This said, every time I found a statement I possibly disagreed with, I had these kinds of reflective questions and conversations in my head. And, to me, that’s a sign of time well spent. This book allowed me to reflect on me and what that means as I try to live my life as God created me.

This book weaves creative life with living for God, a creative Himself. The stories shared about other creative moms (many whom are well-known in the Christian blogging world) are certainly inspiring. The tone of this book is graceful and welcoming. I imagine it will encourage and inspire most of its readers, as the subtitle suggests.

What encourages you as a mom to embrace your creative traits?

For more about this book and its authors, please visit the Litfuse page on this book. And enter the giveaway via clicking here or the image below! (Giveaway open through October 27th.)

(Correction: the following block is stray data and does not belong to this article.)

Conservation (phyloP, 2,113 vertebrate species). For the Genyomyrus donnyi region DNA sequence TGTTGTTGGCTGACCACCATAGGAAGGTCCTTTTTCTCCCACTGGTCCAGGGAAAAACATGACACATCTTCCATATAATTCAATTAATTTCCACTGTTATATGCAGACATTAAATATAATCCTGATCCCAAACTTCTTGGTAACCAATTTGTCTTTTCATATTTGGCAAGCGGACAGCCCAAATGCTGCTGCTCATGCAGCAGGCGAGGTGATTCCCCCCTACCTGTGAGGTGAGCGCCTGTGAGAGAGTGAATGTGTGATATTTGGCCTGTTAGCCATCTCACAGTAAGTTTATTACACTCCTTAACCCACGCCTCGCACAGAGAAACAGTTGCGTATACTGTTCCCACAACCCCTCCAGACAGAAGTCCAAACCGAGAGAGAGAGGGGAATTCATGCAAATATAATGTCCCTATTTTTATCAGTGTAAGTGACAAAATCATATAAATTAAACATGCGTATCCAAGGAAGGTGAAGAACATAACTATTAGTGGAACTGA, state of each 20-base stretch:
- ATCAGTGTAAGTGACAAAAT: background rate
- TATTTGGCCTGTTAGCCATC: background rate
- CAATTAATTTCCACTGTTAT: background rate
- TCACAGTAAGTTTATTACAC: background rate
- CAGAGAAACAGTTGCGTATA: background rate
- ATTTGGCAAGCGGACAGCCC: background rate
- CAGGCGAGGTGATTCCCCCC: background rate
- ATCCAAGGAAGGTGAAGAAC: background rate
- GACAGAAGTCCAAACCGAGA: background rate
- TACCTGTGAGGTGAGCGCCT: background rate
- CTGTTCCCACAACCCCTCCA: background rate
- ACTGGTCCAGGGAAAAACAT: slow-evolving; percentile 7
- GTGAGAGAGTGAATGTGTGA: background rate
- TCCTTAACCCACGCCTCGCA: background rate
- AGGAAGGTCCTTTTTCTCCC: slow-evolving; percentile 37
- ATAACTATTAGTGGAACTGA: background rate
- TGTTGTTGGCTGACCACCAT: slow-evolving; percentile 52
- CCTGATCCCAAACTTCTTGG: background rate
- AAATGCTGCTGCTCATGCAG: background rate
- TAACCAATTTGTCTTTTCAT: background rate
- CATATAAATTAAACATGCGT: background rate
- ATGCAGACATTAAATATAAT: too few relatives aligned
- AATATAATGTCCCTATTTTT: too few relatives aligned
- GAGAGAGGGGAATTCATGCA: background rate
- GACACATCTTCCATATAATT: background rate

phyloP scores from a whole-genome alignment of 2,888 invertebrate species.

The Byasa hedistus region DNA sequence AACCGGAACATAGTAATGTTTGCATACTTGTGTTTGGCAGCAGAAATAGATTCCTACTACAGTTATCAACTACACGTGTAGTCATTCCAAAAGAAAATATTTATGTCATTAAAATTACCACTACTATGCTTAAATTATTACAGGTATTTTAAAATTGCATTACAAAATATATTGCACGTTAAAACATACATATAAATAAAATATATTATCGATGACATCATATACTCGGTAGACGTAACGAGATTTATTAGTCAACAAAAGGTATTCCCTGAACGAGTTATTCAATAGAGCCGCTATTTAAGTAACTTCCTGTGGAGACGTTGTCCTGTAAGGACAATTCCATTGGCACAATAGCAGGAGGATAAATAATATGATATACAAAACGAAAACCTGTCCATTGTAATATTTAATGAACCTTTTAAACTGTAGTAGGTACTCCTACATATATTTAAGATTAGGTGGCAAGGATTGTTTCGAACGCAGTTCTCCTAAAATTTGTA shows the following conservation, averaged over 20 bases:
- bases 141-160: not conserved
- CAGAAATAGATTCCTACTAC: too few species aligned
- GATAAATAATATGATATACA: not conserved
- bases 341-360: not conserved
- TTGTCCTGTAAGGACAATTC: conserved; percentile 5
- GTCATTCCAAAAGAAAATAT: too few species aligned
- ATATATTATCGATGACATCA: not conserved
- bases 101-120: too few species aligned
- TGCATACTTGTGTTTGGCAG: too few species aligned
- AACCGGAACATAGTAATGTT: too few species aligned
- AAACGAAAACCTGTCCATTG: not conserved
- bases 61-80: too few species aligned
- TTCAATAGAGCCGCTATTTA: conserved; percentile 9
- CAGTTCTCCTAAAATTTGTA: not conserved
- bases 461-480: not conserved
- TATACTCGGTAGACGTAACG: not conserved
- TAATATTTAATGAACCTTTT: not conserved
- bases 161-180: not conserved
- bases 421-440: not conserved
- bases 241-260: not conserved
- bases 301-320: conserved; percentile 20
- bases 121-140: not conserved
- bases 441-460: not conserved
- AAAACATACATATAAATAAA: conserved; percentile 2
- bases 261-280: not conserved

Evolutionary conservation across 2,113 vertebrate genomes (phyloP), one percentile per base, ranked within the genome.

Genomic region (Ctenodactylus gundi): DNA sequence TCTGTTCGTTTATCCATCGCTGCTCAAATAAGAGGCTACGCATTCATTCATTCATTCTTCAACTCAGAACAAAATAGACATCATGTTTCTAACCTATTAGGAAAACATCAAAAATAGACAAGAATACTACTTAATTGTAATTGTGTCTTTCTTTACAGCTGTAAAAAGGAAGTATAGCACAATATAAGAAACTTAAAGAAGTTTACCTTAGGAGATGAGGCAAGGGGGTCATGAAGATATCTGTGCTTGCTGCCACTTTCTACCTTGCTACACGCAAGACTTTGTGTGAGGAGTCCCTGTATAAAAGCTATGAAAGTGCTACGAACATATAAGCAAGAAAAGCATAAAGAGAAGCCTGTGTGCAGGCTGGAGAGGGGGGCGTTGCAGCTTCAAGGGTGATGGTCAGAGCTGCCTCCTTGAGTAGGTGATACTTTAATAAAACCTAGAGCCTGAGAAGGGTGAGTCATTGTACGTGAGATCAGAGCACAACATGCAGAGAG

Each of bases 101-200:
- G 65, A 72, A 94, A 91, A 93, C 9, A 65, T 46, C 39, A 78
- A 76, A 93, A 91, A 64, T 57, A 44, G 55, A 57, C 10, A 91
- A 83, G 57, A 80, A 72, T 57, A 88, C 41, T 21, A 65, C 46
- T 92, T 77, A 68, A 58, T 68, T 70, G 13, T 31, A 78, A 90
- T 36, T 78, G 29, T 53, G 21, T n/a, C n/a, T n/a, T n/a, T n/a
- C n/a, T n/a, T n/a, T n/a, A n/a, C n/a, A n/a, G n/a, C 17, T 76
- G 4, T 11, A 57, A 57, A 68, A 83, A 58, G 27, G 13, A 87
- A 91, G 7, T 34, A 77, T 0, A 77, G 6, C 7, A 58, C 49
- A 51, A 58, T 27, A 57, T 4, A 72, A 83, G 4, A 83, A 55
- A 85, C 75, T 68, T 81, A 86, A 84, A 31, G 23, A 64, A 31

Speake1

Disclosure: I received a free copy of this book via Litfuse. This is an honest review, and all opinions expressed are my own.

I am an affiliate for Amazon Associates. If you click on an Amazon link and then make a purchase, I receive a small commission. This does not affect your final cost at all. Thank you for supporting this blog and my family!

This site is a participant in the Amazon Services LLC Associates Program, an affiliate advertising program designed to provide a means for sites to earn advertising fees by advertising and linking to Amazon.com.

A review of Hands Free Mama by Rachel Macy Staffford

Creating and Opening Opportunities {Book Review – Hands Free Mama by Rachel Macy Stafford}

Every time I’ve read a blog post from Hands Free Mama, tears have pooled in my eyes. Seriously. I can’t remember a time when I haven’t begun to cry.

As soon as I saw I had the chance to review Rachel Macy Stafford’s new book, Hands Free Mama (Zondervan, 2014), I knew I wouldn’t pass up that opportunity.A review of Hands Free Mama by Rachel Macy Staffford